16 “The Deal Made,” The Sporting News, August 22, 1896: 1.
17 “Hub Happenings,” Sporting Life, August 22, 1896: 10. A more recent source asserts that Boston actually paid only $1,000 for Klobedanz. David L. Fleitz, Napoleon Lajoie: King of Ballplayers (Jefferson, North Carolina: McFarland & Company, 2013), 15. The August 16 Globe article on his signing said Boston offered $1,000 but the Fall River manager held out for $1,200.
18 T.H. Murnane, “Full of Batting,” Boston Globe, September 3, 1896: 3.
19 “San Francisco Giants 2016 Game Notes,” sanfrancisco.giants.mlb.com/documents/9/9/8/196503998/8.19.16_vs._NYM_bdhibyq8.pdf (accessed August 2, 2017).
20 T.H. Murnane, “First Victory,” Boston Globe, April 29, 1897: 3.
21 T.H. Murnane, “Klobedanz Wild,” Boston Globe, May 9, 1897: 6.
22 “Hub Happenings,” Sporting Life, May 22, 1897: 9.
23 “Boston Player on a Strike,” New York Times, May 11, 1897.
24 “Sulks No More,” Boston Globe, May 13, 1897: 4.
25 T.H. Murnane, “Single Score,” Boston Globe, August 11, 1897: 1.
26 “Bostons Win the Pennant,” New York Times, October 1, 1897.
27 “Shiftless Klobedanz,” Sporting Life, December 11, 1897: 4.
28 “Two Have Signed,” Boston Globe, December 25, 1897: 3. Klobedanz had interesting offseason jobs. After the 1900 campaign, he worked for his father-in-law’s draying business in Fall River. Draying involves driving a cart to haul goods. “Hub Happenings,” Sporting Life, January 5, 1901: 6. He also refereed roller polo, a forerunner of roller hockey, after the 1903 season. “Roller Polo Notes,” Boston Globe, December 4, 1903: 8. A recent account also says he did “winter carpentry for the teams he played for.” William A. Moniz, “How a City Found Passion on Diamond,” southcoasttoday.com/article/20150803/SPECIAL/150809992 (accessed August 2, 2017).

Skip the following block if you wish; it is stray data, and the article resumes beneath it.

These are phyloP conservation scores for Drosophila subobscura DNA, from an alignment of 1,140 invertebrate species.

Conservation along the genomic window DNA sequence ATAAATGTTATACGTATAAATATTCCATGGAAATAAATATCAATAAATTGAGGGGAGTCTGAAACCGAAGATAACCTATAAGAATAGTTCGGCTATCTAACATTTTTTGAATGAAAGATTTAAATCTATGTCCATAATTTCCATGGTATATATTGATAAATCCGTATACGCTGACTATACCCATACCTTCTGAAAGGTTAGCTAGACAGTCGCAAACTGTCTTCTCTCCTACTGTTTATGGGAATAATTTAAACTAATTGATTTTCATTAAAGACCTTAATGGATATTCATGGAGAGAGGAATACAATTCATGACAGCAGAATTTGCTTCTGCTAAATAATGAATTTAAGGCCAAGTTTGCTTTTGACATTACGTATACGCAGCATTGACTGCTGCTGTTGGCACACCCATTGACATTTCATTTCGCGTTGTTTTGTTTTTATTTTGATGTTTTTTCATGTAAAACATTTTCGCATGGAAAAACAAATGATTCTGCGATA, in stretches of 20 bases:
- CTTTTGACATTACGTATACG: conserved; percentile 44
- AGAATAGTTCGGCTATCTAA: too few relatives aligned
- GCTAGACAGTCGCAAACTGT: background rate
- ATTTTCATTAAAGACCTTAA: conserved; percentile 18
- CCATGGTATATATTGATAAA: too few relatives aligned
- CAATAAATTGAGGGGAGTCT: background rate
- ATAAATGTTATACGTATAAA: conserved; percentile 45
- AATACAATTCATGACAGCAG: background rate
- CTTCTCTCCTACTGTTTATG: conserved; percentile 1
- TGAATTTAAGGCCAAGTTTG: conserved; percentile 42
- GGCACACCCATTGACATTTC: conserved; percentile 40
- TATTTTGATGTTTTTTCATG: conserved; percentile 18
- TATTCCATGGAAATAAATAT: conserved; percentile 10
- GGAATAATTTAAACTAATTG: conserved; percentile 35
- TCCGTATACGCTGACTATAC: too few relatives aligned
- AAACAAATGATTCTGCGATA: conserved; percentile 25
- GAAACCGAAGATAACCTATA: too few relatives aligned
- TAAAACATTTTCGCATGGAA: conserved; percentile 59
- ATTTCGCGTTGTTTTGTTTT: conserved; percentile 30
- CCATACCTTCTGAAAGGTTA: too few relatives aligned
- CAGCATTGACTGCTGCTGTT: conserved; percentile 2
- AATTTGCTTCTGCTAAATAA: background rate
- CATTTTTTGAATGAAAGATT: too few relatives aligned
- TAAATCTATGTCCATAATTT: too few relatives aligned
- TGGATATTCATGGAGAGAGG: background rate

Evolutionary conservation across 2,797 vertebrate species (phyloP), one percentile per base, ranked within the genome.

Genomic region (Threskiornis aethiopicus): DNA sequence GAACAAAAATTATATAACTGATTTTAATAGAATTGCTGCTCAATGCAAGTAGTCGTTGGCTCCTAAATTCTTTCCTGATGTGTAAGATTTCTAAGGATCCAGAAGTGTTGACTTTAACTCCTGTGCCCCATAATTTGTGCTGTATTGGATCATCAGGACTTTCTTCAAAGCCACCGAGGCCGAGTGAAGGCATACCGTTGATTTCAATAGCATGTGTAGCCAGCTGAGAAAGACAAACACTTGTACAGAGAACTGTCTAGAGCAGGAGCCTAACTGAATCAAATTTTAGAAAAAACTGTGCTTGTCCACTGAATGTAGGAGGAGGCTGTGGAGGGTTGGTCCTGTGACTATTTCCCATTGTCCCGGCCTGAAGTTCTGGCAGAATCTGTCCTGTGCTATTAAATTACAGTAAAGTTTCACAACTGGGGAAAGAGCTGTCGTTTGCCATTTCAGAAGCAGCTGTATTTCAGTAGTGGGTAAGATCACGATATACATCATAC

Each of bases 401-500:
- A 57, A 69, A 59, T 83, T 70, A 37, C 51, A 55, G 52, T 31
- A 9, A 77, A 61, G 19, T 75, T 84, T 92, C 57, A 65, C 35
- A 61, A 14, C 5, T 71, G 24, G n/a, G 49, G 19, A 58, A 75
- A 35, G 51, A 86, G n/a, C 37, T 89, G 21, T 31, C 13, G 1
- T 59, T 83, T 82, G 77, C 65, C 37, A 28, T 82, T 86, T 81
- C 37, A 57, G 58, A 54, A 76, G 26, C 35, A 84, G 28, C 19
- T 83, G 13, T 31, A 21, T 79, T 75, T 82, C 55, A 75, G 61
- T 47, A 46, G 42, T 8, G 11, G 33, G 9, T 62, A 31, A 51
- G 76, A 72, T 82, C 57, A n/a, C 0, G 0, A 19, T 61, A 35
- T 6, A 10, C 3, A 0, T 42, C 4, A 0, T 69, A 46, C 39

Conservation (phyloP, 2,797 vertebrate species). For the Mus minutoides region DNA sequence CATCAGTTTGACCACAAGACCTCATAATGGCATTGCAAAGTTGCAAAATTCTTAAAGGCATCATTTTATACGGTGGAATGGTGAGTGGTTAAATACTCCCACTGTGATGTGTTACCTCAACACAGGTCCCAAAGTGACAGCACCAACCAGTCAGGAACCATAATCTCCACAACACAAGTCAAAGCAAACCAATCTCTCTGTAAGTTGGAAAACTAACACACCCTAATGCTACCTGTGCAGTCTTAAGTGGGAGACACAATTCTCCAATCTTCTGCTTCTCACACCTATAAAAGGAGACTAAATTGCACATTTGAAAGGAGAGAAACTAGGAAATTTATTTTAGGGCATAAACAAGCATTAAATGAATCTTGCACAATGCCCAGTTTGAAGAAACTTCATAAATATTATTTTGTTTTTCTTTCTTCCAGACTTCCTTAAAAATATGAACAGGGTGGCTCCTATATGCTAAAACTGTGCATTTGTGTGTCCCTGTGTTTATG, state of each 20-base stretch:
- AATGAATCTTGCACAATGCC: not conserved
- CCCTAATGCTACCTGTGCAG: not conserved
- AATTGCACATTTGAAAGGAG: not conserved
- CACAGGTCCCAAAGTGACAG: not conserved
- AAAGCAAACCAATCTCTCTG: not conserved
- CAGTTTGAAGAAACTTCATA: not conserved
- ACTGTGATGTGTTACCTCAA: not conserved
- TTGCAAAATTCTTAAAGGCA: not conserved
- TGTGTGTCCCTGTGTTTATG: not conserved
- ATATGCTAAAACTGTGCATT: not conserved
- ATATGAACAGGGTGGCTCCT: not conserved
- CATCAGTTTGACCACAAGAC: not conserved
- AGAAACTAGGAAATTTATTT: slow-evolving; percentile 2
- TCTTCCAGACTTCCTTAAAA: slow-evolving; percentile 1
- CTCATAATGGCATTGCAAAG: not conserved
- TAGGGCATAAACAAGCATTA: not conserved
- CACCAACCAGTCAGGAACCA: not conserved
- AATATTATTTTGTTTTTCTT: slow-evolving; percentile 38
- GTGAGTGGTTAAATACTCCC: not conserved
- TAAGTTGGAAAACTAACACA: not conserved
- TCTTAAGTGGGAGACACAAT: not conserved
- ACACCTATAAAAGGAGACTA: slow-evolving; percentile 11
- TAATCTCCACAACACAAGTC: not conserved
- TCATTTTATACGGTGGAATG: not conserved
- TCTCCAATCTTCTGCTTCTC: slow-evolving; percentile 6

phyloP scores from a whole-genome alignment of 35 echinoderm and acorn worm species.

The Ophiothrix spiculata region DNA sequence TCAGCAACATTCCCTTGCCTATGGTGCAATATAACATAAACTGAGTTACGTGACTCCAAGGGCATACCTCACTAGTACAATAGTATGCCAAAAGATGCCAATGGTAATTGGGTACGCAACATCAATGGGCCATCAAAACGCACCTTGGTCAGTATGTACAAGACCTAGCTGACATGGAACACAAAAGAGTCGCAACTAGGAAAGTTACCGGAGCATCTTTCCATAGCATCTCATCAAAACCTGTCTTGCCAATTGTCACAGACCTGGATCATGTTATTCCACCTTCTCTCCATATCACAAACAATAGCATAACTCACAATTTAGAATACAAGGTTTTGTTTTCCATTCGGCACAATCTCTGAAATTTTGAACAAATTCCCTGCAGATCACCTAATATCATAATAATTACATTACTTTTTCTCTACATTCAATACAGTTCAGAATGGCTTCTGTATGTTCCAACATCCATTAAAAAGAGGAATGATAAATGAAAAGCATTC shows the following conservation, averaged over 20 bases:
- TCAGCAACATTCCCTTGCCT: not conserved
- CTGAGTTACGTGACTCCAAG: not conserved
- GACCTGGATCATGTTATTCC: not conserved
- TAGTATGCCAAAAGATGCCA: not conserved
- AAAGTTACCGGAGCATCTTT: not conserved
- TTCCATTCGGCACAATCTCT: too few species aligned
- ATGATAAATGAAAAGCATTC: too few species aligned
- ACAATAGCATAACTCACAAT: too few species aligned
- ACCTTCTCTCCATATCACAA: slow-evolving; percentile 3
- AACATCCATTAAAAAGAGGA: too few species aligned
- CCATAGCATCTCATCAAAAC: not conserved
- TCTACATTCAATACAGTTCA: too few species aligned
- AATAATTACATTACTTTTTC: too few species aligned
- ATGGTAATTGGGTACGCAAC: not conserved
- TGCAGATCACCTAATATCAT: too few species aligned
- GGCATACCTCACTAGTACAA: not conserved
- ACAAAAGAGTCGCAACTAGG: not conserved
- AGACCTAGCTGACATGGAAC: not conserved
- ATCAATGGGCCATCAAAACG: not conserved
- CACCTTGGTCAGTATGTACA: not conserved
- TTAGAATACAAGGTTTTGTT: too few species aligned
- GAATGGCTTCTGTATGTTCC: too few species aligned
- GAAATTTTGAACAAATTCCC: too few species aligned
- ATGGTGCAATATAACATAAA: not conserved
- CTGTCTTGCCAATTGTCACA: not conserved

29 “On the Baseball Field,” New York Times, July 6, 1898.
30 “Killen to Pitch for Boston,” Boston Globe, May 12, 1899: 5.
31 Bob Richardson, “Frederick Augustus Klobedanz,” in Nineteenth Century Stars (Kansas City, Missouri: Society for American Baseball Research, 1989), 73.
32 “Baseball Notes,” Boston Globe, May 13, 1899: 4.
33 “Eastern League Results,” Boston Globe, May 21, 1899: 4.
34 “Klobedanz to Chicago,” Boston Globe, August 3, 1899: 7. Klobedanz signed a contract with Chicago but failed to report to the team. “Chicago Signs a New Pitcher,” Boston Globe, August 7, 1899: 5.
35 “Rival Looms Up,” Boston Globe, November 12, 1899: 22.
36 Harold Kaese, The Boston Braves, 1871-1953 (Boston: Northeastern University Press, 2004), 98.
37 “Echoes of the Game,” Boston Globe, August 1, 1902: 8.
38 T.H. Murnane, “Lose and Win,” Boston Globe, September 6, 1902: 5.
39 Jacob C. Morse, “Boston Briefs,” Sporting Life, September 20, 1902: 4.
40 “Klobedanz Is Rescued,” Boston Globe, November 22, 1905: 1.
41 “Game Thrown out,” Boston Globe, April 29, 1906: 13.
42 “‘Kloby’ Gets His Chance,” Boston Globe, May 9, 1906: 4. Tim Murnane, the president of the New England League who allowed Klobedanz to resume playing, performed dual roles in both covering baseball in Boston and likely penning these unbylined articles on the case (see also “Klobedanz May Play,” Boston Globe, May 9, 1906: 4).
43 “Pitcher Klobedanz Released,” Boston Globe, June 16, 1908: 4.
44 “Klobedanz’s Feat,” Sporting Life, July 13, 1907: 9. Although the author believed this anecdote appeared apocryphal, the fact-checker of this article, SABR member Bob LeMoine, found an account of such a game in T.H. Murnane, “Two Victories Each,” Boston Globe, May 5, 1897: 5. Thanks to LeMoine for the tip.
45 Sportsman, “Live Tips and Topics,” Boston Globe, September 10, 1937: 26.
46 David Nemec, Major League Baseball Profiles, 1871-1900, Volume 1: The Ballplayers Who Built the Game (Lincoln: University of Nebraska Press, 2011), 110.